How to use shell and tube heat exchanger software effectively


How to use shell and tube heat exchanger software effectively? This short article aims to give some recommendations and guidelines on how to effectively use shell and tube heat exchanger software (S&THex) effectively to design a heat exchanger, the article may also answer questions such as how do I know I have designed my heat exchanger correctly? Is there a way to benchmark my results?

The article will not discuss or attempt to design a heat exchanger but instead will try to answer these questions and hopefully clarify this issue for you.

Designing heat exchangers requires a lot of effort and calculations which can be lengthy to perform and often need the use of heat exchangers software solutions to save time . You would normally start by having some little process information and process conditions and an idea of what you want to accomplish by the design and how to reach an optimum design to fulfil process objectives.

Process Data Requirements

A good understanding of the underlying principles of shell and tube heat exchanger design is needed to use this software effectively and produce sensible results. Before attempting to use the software it’s important to obtain the required process data,

a. flow rates of both streams.
b. inlet and outlet temperatures of both streams.
c. Allowable pressure of both streams

Generally, for liquids, a value of 49–69 kPa (7 – 10 psi) is permitted per shell. A higher pressure drop is usually assumed for viscous liquids in the tube side. For gases, the allowed value is generally 4.9 – 20 kPa (0.7 – 2.85 psi), 10 kPa is normally assumed.

d. fouling resistance for both streams. This can be obtained from literature sources, TEMA publishes an extensive list and it’s work looking at it. The software also contains a good list.

e. Physical properties of both streams. These include viscosity, thermal conductivity, density, viscosity and specific heat, at average inlet and outlet temperatures. The software has a separate physical properties package that will allow you to obtain this information. Alternative sources are available in literature.

f. Materials of construction

g. Tube sizes, orientation and shell size – such information can be obtained from tube counts.

Floating head heat exchangers are often limited to a shell internal diameter of 1.4 – 1.5 m and a tube length of 6 m or 9 m, whereas fixed tubesheet heat exchangers can have shells as large as 3 m and tubes lengths up to 12 m or more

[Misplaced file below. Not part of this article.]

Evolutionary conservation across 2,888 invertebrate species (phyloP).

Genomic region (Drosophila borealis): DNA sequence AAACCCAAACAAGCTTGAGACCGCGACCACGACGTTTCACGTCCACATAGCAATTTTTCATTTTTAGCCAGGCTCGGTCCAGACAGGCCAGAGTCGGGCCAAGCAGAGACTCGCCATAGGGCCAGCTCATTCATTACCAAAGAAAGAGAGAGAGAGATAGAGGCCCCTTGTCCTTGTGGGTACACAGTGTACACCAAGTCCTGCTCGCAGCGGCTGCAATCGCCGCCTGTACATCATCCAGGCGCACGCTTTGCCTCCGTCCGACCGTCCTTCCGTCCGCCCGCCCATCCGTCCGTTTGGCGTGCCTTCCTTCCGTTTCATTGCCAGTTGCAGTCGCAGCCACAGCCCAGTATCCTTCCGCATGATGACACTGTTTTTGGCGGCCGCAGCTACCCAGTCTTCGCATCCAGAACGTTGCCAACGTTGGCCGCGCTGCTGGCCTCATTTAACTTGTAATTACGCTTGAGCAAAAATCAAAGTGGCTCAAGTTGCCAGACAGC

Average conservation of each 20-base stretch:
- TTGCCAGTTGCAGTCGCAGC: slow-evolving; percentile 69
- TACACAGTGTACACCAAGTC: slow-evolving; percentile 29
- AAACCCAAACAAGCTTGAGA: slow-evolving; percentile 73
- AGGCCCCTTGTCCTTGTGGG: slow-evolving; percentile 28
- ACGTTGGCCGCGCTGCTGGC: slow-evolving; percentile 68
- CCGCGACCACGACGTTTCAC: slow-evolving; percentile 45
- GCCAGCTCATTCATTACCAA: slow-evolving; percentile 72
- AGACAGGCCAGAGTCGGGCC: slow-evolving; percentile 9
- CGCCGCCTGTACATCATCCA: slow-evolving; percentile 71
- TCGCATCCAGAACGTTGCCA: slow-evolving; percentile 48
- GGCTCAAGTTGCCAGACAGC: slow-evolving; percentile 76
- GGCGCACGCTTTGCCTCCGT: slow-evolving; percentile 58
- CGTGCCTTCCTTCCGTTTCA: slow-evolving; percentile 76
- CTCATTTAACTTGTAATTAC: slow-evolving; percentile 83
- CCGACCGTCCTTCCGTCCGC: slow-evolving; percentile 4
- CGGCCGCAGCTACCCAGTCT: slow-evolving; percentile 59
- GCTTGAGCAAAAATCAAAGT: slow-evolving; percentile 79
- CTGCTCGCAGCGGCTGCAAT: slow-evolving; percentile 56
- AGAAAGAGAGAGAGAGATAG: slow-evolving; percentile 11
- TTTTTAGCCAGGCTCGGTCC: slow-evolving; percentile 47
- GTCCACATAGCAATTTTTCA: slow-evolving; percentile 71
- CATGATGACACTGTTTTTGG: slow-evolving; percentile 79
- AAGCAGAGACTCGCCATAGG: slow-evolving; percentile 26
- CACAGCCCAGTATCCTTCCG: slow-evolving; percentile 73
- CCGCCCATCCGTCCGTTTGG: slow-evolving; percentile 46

How do I design it?

The answer is very much dependant on your process specification, heat exchanger calculations are generally trial and error, the best way to know if your design is good is to compare your results to a functional heat exchanger, however not all the times we have this presented so the approach can vary,

Here is what I would personally do to make sure I am getting an acceptable results,

Input side

a. Make sure I have a correct assumed overall heat transfer coefficient, these values are listed in references they are obtained based of other exchangers operating in industry.
b. Check what is my acceptable process limitations, i.e. pressure drops, tube side and shell side velocities, higher velocities can lead to erosion issues, having said that, very low velocities can also lead to fouling “depending on your liquids”
c. Use correct correlations for tube side and shell side heat transfer coefficients, there are few already in the software

Output side
d. After you complete the calculations, check your final design overall heat transfer coefficient. Compare the value with your assumed value, an acceptable result would be within 30%

0 < (Uo,cal – Uo, ass)/Uo, ass) < 30%


Uo,cal is the calculated overall heat transfer coefficient (the design value – taking into account any fouling coefficients)

Uo, ass is the assumed overall heat transfer coefficient value (this is the value we assume in the beginning of the calculations)

e. Check your velocities, see the recommended shell and tube side velocities article – basically lower velocities can cause fouling issues and much higher can cause erosion issues. If there is silt or similar material present, it’s recommended to keep the velocity high to prevent settling.
f. Check your pressure drops, high pressure drops may require extra process options hence more cost.
g. Check your head duty and area – you don’t want to oversize or undersize the exchanger.
h. If all is well, then accept the design and proceed to optimisation – in optimisation, you are mainly trying to make the best out of your results.

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